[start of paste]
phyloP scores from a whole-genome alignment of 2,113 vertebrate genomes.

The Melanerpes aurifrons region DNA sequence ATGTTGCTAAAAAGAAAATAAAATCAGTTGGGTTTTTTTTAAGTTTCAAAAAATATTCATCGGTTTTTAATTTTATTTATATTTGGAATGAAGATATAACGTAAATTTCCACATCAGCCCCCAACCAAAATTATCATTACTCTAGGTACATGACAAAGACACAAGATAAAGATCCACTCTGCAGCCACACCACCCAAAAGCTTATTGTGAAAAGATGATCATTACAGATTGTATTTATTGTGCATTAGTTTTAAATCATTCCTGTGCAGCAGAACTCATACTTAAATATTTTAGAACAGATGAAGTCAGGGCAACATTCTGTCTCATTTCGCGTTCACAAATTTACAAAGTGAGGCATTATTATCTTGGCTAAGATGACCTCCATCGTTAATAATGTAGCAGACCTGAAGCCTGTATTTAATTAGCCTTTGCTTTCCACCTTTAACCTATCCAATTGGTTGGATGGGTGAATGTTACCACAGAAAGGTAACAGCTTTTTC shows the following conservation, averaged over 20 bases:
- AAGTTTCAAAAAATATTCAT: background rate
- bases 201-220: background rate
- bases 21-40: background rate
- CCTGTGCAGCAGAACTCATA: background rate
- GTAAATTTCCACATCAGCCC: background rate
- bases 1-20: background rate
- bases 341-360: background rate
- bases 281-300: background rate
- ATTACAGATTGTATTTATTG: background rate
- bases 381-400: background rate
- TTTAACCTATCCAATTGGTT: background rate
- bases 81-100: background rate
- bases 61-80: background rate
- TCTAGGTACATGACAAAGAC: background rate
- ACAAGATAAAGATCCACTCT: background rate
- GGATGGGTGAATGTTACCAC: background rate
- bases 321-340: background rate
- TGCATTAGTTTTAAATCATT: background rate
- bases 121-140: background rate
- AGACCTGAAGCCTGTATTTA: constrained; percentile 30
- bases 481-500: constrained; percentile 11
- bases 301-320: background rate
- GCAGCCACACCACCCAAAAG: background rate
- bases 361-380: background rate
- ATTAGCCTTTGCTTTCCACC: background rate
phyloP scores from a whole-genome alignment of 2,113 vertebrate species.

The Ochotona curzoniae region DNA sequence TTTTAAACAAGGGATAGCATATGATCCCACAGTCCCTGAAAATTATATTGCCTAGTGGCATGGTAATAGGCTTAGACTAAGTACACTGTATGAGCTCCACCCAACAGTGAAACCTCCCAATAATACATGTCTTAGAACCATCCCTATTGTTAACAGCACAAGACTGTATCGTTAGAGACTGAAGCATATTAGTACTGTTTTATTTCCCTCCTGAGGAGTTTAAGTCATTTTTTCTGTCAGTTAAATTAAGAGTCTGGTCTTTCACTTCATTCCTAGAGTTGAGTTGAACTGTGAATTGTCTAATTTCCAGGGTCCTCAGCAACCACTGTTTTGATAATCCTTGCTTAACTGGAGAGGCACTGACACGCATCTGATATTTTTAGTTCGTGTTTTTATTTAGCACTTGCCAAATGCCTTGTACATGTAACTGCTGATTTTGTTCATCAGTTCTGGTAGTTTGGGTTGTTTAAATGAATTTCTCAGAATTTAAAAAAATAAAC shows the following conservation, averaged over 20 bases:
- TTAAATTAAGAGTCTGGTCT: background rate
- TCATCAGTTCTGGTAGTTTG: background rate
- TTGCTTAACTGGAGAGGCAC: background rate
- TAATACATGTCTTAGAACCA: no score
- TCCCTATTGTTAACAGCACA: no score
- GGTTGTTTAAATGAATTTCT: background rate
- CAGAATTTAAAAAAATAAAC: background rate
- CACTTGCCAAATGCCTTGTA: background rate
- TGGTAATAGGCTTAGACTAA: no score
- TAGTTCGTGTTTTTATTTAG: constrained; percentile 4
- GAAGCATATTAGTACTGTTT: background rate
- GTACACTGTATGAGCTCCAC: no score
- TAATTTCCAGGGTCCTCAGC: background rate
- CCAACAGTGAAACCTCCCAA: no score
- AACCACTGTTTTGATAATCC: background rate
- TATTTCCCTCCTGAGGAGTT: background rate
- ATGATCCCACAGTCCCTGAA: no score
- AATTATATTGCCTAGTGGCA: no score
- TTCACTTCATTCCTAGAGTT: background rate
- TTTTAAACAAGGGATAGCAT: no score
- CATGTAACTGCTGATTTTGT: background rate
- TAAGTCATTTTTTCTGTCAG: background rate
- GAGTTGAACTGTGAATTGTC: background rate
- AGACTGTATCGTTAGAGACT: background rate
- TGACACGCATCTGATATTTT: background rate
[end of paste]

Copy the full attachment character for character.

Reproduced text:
phyloP scores from a whole-genome alignment of 2,113 vertebrate genomes.

The Melanerpes aurifrons region DNA sequence ATGTTGCTAAAAAGAAAATAAAATCAGTTGGGTTTTTTTTAAGTTTCAAAAAATATTCATCGGTTTTTAATTTTATTTATATTTGGAATGAAGATATAACGTAAATTTCCACATCAGCCCCCAACCAAAATTATCATTACTCTAGGTACATGACAAAGACACAAGATAAAGATCCACTCTGCAGCCACACCACCCAAAAGCTTATTGTGAAAAGATGATCATTACAGATTGTATTTATTGTGCATTAGTTTTAAATCATTCCTGTGCAGCAGAACTCATACTTAAATATTTTAGAACAGATGAAGTCAGGGCAACATTCTGTCTCATTTCGCGTTCACAAATTTACAAAGTGAGGCATTATTATCTTGGCTAAGATGACCTCCATCGTTAATAATGTAGCAGACCTGAAGCCTGTATTTAATTAGCCTTTGCTTTCCACCTTTAACCTATCCAATTGGTTGGATGGGTGAATGTTACCACAGAAAGGTAACAGCTTTTTC shows the following conservation, averaged over 20 bases:
- AAGTTTCAAAAAATATTCAT: background rate
- bases 201-220: background rate
- bases 21-40: background rate
- CCTGTGCAGCAGAACTCATA: background rate
- GTAAATTTCCACATCAGCCC: background rate
- bases 1-20: background rate
- bases 341-360: background rate
- bases 281-300: background rate
- ATTACAGATTGTATTTATTG: background rate
- bases 381-400: background rate
- TTTAACCTATCCAATTGGTT: background rate
- bases 81-100: background rate
- bases 61-80: background rate
- TCTAGGTACATGACAAAGAC: background rate
- ACAAGATAAAGATCCACTCT: background rate
- GGATGGGTGAATGTTACCAC: background rate
- bases 321-340: background rate
- TGCATTAGTTTTAAATCATT: background rate
- bases 121-140: background rate
- AGACCTGAAGCCTGTATTTA: constrained; percentile 30
- bases 481-500: constrained; percentile 11
- bases 301-320: background rate
- GCAGCCACACCACCCAAAAG: background rate
- bases 361-380: background rate
- ATTAGCCTTTGCTTTCCACC: background rate
phyloP scores from a whole-genome alignment of 2,113 vertebrate species.

The Ochotona curzoniae region DNA sequence TTTTAAACAAGGGATAGCATATGATCCCACAGTCCCTGAAAATTATATTGCCTAGTGGCATGGTAATAGGCTTAGACTAAGTACACTGTATGAGCTCCACCCAACAGTGAAACCTCCCAATAATACATGTCTTAGAACCATCCCTATTGTTAACAGCACAAGACTGTATCGTTAGAGACTGAAGCATATTAGTACTGTTTTATTTCCCTCCTGAGGAGTTTAAGTCATTTTTTCTGTCAGTTAAATTAAGAGTCTGGTCTTTCACTTCATTCCTAGAGTTGAGTTGAACTGTGAATTGTCTAATTTCCAGGGTCCTCAGCAACCACTGTTTTGATAATCCTTGCTTAACTGGAGAGGCACTGACACGCATCTGATATTTTTAGTTCGTGTTTTTATTTAGCACTTGCCAAATGCCTTGTACATGTAACTGCTGATTTTGTTCATCAGTTCTGGTAGTTTGGGTTGTTTAAATGAATTTCTCAGAATTTAAAAAAATAAAC shows the following conservation, averaged over 20 bases:
- TTAAATTAAGAGTCTGGTCT: background rate
- TCATCAGTTCTGGTAGTTTG: background rate
- TTGCTTAACTGGAGAGGCAC: background rate
- TAATACATGTCTTAGAACCA: no score
- TCCCTATTGTTAACAGCACA: no score
- GGTTGTTTAAATGAATTTCT: background rate
- CAGAATTTAAAAAAATAAAC: background rate
- CACTTGCCAAATGCCTTGTA: background rate
- TGGTAATAGGCTTAGACTAA: no score
- TAGTTCGTGTTTTTATTTAG: constrained; percentile 4
- GAAGCATATTAGTACTGTTT: background rate
- GTACACTGTATGAGCTCCAC: no score
- TAATTTCCAGGGTCCTCAGC: background rate
- CCAACAGTGAAACCTCCCAA: no score
- AACCACTGTTTTGATAATCC: background rate
- TATTTCCCTCCTGAGGAGTT: background rate
- ATGATCCCACAGTCCCTGAA: no score
- AATTATATTGCCTAGTGGCA: no score
- TTCACTTCATTCCTAGAGTT: background rate
- TTTTAAACAAGGGATAGCAT: no score
- CATGTAACTGCTGATTTTGT: background rate
- TAAGTCATTTTTTCTGTCAG: background rate
- GAGTTGAACTGTGAATTGTC: background rate
- AGACTGTATCGTTAGAGACT: background rate
- TGACACGCATCTGATATTTT: background rate